Penticton City Council’s Strange Fiscal Policies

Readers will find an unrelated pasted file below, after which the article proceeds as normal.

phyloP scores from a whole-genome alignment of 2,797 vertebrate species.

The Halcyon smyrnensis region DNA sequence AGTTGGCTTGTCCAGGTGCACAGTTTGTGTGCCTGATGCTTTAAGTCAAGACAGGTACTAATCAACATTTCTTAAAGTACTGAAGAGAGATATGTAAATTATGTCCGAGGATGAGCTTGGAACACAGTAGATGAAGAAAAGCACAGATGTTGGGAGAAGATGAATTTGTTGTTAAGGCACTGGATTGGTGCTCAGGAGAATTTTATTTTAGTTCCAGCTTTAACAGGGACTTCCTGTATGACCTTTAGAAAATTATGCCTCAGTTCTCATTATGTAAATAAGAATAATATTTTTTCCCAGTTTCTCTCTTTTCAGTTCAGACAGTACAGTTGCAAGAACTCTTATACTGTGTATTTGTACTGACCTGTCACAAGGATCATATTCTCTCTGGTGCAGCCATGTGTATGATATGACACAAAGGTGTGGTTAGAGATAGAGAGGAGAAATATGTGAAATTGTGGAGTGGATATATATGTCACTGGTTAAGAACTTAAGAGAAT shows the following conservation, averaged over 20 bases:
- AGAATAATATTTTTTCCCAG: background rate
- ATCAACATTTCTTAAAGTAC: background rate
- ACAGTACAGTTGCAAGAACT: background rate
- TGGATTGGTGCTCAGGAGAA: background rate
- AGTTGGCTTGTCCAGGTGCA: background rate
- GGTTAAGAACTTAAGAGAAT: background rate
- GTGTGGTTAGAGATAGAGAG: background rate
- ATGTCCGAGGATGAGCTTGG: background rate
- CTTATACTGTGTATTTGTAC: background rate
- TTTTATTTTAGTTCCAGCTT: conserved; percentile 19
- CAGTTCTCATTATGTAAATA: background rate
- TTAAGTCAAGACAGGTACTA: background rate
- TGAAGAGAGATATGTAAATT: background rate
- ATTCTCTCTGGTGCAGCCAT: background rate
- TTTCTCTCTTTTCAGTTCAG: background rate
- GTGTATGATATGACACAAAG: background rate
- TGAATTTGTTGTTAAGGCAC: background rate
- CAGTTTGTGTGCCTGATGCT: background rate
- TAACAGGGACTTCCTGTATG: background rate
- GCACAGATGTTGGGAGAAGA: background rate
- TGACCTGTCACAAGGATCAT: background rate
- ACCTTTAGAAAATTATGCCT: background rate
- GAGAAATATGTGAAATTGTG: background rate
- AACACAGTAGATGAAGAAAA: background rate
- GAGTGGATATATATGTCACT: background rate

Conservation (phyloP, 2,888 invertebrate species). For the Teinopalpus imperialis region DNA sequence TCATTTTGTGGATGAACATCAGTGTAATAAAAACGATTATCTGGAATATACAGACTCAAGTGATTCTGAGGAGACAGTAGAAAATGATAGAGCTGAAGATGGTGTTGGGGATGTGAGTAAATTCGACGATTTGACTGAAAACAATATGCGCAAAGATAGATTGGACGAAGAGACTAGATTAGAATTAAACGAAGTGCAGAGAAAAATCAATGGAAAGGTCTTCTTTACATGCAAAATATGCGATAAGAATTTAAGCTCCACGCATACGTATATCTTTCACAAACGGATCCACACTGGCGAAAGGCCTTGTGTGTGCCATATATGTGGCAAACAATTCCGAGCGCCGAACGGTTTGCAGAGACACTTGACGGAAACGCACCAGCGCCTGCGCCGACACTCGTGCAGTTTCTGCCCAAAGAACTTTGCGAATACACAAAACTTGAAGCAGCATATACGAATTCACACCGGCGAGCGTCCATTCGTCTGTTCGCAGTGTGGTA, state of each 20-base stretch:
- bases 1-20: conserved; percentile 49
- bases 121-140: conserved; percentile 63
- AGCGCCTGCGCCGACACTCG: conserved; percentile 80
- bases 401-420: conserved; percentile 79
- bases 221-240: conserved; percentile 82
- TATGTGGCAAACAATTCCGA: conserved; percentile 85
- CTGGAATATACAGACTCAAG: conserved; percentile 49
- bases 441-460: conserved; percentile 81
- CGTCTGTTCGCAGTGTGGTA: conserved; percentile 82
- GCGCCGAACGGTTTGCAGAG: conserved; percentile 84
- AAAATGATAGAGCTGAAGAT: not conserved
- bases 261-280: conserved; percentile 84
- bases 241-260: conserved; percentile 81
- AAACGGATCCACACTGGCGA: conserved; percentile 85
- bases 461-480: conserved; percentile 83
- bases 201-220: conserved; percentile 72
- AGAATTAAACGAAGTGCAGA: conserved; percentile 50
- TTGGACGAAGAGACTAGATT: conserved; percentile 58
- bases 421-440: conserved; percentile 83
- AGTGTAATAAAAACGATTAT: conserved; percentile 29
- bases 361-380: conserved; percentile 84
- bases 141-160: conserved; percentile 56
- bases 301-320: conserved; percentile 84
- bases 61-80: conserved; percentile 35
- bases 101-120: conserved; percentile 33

On April 12th, 2014 the City of Penticton excitedly announced that¬†a long awaited deal with WestJet to provide air service between Calgary and Penticton has been secured with flights to start in October (Penticton Herald). However this new service could cost the citizens plenty because the City is on the hook for a major promotional campaign projected to cost $200,000 (the city hopes others will chip in, but didn’t include these others in the negotiations) and WestJet wants its landing fees paid for as well which costs $300/flight adding another $109,500 a year. If every flight is filled (needing 28,470 flyers), this subsidy amounts to more than ten [$10] dollars a passenger. Not that much you say? Well, is City Council going to give the same to those who fly Air Canada? And there is an irony to all this: the same City Council dragged its feet on making a deal with the local Junior hockey team (Penticton Vees) regarding the use of the big arena. The Vees drew more than twice as many people as WestJet can hope to sell tickets to — and the subsidy they want was far less (and the people attracted to the rink include many who can never hope to make use of the WestJet service). Here’s the fundamental question: Is it not time for municipal governments to get out of subsidizing businesses and letting the markets play out? Have we, as a society, become too reliant on our own desire for “bread & circuses” that we fail to realize that it’s coming out of our own pockets? And then we complain of high taxes?